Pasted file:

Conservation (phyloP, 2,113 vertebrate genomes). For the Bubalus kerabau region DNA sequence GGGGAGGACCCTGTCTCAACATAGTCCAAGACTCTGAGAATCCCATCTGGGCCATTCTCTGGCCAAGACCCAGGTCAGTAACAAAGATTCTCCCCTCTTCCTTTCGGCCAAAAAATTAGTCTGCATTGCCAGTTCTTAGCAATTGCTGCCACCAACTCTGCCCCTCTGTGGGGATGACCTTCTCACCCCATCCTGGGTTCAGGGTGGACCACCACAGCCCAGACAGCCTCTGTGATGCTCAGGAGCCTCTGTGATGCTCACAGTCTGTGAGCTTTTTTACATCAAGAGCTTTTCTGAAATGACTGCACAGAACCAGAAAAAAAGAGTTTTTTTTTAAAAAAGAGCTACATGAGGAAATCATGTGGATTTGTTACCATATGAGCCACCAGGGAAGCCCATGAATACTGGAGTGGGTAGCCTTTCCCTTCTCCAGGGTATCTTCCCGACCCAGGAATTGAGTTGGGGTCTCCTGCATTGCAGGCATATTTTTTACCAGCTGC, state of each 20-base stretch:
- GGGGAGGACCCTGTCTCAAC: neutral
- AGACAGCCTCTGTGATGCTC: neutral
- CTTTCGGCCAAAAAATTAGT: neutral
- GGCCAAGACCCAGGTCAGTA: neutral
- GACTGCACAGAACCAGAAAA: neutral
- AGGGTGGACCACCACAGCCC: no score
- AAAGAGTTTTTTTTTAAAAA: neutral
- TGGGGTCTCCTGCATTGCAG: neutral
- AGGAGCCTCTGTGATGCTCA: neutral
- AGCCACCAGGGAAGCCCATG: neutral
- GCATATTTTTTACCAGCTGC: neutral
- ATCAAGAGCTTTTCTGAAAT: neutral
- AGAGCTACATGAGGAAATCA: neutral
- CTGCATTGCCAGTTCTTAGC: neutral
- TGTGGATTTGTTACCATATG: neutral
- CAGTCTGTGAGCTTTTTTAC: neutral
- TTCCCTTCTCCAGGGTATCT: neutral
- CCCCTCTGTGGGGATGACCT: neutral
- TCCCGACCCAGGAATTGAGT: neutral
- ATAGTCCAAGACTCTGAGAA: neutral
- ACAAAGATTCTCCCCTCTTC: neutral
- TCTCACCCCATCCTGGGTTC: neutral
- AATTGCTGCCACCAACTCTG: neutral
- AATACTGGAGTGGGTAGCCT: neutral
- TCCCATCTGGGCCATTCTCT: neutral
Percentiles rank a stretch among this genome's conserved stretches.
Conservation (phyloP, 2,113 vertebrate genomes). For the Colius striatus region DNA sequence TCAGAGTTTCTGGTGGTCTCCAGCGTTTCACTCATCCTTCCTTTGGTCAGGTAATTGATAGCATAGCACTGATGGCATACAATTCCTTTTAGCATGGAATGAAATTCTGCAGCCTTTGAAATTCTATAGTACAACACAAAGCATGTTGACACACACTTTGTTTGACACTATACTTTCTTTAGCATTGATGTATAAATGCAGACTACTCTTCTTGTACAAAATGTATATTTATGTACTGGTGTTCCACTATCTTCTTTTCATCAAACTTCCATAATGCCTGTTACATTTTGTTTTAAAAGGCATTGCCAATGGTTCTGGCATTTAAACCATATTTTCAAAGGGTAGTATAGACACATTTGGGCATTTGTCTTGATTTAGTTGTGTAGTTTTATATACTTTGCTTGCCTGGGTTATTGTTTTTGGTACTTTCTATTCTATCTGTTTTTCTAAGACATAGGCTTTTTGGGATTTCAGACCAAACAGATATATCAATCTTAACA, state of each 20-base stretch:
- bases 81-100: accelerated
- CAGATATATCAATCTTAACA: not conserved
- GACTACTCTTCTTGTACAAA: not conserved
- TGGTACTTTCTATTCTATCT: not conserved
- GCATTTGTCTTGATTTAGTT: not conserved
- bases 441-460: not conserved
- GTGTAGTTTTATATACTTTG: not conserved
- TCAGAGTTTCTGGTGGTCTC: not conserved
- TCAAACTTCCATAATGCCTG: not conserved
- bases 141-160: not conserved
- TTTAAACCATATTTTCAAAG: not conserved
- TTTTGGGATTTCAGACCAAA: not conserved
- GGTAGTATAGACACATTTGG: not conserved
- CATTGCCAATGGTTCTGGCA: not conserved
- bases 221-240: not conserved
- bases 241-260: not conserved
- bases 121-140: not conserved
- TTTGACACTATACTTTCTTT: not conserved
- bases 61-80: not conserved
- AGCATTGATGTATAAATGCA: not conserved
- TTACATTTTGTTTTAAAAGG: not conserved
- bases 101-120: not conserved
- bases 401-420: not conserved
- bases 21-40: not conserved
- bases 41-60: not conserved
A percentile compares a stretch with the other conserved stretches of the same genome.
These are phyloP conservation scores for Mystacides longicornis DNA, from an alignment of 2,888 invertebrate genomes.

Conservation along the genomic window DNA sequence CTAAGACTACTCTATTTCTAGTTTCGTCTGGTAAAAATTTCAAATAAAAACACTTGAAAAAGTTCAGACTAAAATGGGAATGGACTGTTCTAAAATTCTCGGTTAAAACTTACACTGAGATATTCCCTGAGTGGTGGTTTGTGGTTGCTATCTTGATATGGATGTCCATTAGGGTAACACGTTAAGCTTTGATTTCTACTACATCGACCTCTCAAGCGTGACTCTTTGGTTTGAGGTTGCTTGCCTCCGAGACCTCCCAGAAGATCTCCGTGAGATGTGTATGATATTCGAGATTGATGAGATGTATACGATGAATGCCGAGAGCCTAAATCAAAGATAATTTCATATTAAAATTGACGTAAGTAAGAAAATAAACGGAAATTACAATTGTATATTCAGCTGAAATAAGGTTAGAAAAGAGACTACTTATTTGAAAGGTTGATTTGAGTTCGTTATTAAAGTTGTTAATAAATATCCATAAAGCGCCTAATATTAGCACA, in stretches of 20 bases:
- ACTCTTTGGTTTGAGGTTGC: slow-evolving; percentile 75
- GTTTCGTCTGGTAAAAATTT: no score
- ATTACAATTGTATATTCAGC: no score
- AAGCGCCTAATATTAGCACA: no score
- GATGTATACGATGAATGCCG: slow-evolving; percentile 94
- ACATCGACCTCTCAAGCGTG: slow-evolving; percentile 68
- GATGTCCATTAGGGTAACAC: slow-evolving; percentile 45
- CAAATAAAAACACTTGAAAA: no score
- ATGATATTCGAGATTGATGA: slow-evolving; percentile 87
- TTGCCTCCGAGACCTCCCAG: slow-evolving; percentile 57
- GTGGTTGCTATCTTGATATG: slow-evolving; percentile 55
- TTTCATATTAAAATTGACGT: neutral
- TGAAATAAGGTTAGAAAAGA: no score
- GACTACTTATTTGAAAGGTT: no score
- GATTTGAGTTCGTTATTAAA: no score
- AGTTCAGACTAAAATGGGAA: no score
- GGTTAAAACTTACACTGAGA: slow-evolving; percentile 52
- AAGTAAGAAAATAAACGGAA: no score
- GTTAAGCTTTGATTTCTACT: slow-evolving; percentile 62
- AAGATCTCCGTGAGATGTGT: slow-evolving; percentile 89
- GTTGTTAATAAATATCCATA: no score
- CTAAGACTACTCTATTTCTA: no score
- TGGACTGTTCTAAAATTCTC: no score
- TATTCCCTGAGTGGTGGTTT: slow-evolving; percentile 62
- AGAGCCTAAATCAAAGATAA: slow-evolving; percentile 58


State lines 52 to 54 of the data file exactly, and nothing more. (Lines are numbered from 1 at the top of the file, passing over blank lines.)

- bases 21-40: not conserved
- bases 41-60: not conserved
A percentile compares a stretch with the other conserved stretches of the same genome.